Help save Bolton’s Palais De Danse

House of Grace is finally coming. I hope to launch it in the new year, so watch this space.

Grace meets Jack in Bolton’s Palais De Danse. This beautiful building which now risks being demolished. I never got to visit this wonderful venue when I lived in Bolton because I was too young. We moved when I was only eleven but I always hoped that one day I would return and get a chance to view it.

Members from Facebook Bolton’s Palais De Danse allowed me to see inside it through their memories which they shared to me when I was researching for House of Grace.

Now it’s my turn to return the favour and help them by highlighting the threat to this building.

To sign the petition go to:

https://www.change.org/p/moorgarth-group-save-bolton-palais-de-danse?recruiter=78113269&utm_source=share_petition&utm_medium=facebook&utm_campaign=share_page&utm_term=des-lg-share_petition-custom_msg

Also check out Bolton’s Palais De Danse information page https://www.facebook.com/BoltonPalais/?fref=nf

The following is an extract from House of Grace on the night she visits the Palais and meets Jack. Enjoy.

Extract taken from House of Grace – Part I –  Chapter 4.

I looked up at the sign. ‘Astoria Palais de Danse.’

‘Yes,’ Katy answered, ‘only we Boltonians call it the Palais. Come on, let’s go in.’

We waved goodbye to James. He promised to come and pick us up when the dance finished. The foyer was just inside the door and Katy handed over the banknote to the uniformed cashier who returned six shillings. Katy took my arm and led me towards a door on the left. As we entered, I took in the plush powder room. Big white mirrors hung either side of the wall, above swish red and gold chairs. We checked our hair and make-up then descended more stairs to a large cloakroom where we left our coats.

Katy said we needed to meet Jack and Eddie at eight o’clock under the clock in the ballroom. It was nearly time, so we headed that way. Lots of young couples waltzed around the dance floor, the men, dressed in plain suits with shirts and ties. Red, blue and spotted dresses twirled in direct contrast to tight black pencil skirts. We headed towards the clock situated by the left of the balcony. There was quite a crowd waiting. Two young men swaggered through the door in long brown draped jackets and narrow legged trousers. As they drew closer I noticed frayed hems and shiny patches on their coats.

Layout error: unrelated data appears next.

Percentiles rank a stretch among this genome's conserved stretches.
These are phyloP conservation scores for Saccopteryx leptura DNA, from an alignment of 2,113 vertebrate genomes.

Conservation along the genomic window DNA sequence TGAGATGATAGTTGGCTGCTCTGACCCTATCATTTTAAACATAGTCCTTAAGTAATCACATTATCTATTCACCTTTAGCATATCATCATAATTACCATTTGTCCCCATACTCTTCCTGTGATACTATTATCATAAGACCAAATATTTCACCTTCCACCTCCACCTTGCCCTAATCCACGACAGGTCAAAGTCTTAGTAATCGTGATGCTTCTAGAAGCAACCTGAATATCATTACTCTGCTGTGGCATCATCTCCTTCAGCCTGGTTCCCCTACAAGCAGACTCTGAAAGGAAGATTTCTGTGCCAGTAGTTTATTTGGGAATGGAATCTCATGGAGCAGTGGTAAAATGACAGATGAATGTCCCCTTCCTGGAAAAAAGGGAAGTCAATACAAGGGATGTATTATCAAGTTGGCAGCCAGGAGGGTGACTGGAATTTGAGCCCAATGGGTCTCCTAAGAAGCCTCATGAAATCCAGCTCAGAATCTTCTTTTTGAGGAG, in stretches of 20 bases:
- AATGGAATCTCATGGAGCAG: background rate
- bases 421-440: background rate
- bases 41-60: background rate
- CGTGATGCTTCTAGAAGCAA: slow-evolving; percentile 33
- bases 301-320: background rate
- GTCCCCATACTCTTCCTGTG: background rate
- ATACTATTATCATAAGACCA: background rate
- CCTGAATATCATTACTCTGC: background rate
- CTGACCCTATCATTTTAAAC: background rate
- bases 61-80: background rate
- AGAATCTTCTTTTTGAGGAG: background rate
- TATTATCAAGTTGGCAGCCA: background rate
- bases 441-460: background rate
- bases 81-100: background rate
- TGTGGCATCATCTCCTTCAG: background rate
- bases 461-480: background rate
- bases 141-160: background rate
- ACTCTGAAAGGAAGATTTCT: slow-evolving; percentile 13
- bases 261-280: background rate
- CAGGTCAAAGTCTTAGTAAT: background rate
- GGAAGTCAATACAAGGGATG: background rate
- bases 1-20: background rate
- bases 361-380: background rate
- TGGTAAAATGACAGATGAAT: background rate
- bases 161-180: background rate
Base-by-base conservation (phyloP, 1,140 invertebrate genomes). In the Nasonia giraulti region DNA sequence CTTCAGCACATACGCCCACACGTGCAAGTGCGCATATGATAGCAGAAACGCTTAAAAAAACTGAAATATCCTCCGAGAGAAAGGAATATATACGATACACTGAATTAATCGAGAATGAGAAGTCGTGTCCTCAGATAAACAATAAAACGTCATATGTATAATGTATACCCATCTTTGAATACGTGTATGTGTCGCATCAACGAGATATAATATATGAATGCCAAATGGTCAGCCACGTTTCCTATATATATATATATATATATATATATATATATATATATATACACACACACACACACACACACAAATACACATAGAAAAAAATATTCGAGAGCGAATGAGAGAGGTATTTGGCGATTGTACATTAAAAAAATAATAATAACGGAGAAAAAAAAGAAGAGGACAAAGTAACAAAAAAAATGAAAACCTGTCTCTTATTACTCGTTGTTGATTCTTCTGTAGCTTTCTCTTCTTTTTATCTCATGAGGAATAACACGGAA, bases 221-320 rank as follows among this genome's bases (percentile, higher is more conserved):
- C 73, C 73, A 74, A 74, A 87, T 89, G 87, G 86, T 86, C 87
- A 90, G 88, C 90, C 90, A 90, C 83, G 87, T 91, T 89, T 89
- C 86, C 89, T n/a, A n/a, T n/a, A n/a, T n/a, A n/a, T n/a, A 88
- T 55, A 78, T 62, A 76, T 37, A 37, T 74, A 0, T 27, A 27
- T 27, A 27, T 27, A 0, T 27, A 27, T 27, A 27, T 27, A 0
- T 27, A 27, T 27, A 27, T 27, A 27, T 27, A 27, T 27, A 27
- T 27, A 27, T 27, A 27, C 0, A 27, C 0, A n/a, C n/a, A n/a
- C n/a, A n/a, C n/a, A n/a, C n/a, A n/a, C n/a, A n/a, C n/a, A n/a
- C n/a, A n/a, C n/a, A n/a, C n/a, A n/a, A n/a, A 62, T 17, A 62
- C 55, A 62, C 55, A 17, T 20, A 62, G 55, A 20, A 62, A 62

‘Close your mouth,’ Katy said, ‘you look like you’re catching flies.’

I put my hand over it to stop me sniggering and signalled towards what was making me laugh.

Katy was horrified. ‘You’re such a snob, Grace Granville.’ She waved to the new arrivals.

I realised it must be Jack and Eddie. Shame consumed me.

The young men smiled as they approached.

‘Jack. Eddie.’ Katy pointed and then reached out to Jack to give him a brotherly hug. She kissed Eddie on the lips.

‘This is Grace,’ Katy said.

Jack took my hand, lifted it to his face and kissed it gently. ‘Pleased to meet you, Grace,’ he said.

Eddie finally took his eyes off Katy to say hello to me. When no one was looking she scowled in my direction. I mouthed I was sorry and sensed her softness returning.

Jack was tall and slim. Although his draped suit was ragged, I could tell the Venetian silk mohair was good quality fabric. Once he started chatting and I looked up into his grey blue eyes, the clothes didn’t matter. Blonde curls flicked across his forehead.

‘Come on, let’s dance,’ he said. ‘It’s The Fat Man, by Fats Domino.’

 He led me to the centre of the floor. Before long he was swinging me under his arms and making me twirl. I hadn’t expected a coal miner to have such immaculate timing. After a while we went up to the balcony for coffee and a pastry. There was no sign of Eddie and Katy but she’d given me three shillings from the change earlier.

‘I’ll get them,’ I told Jack, but he wouldn’t hear of it. He marched up to the counter and ordered cake and two coffees at sixpence each.

We sat down. Jack lifted the cup to his mouth. ‘Mmm,’ he said, ‘sugar, unusual these days.’ He smiled. ‘I don’t know, the war’s been over for five years, you’d think sugar rationing would be lifted by now.’

We laughed together. I was having a wonderful time. My heart beat fast, my tummy had more butterflies than a buddleia in bloom. We were so engrossed with each other’s company that we didn’t notice Katy and Eddie arrive at the table sipping coffees. It was only when I recognised her laugh, I looked up.

‘Ah, Gracie,’ she said, ‘having a good time?’

I smiled, pleased she’d forgiven me.

‘Shall we go back downstairs and do a bit more dancing?’ Jack asked.

Excited, we all headed back down. I was Cinderella at the ball. I’d only ever danced with girls at school. Yet here I was, gliding around the ballroom with Jack.

We must have danced every Waltz, Foxtrot, Quick Step, Rumba and of course the famous Jive. My feet had never moved so much. The clock struck twelve and the band went silent. Everyone rushed to the cloakroom to collect coats and outdoor shoes. When we walked out of the building, James was ready with the car. We all squashed up on the back seat, leaving me very close to Jack. My heart pounded, I was sure he could hear it and tried hard to silence it, to no avail.

*

 

And don’t forget HELP SAVE THIS PALAIS DE DANSE – SIGN THE PETITION

Also check out Bolton’s Palais De Danse information page https://www.facebook.com/BoltonPalais/?fref=nf

 

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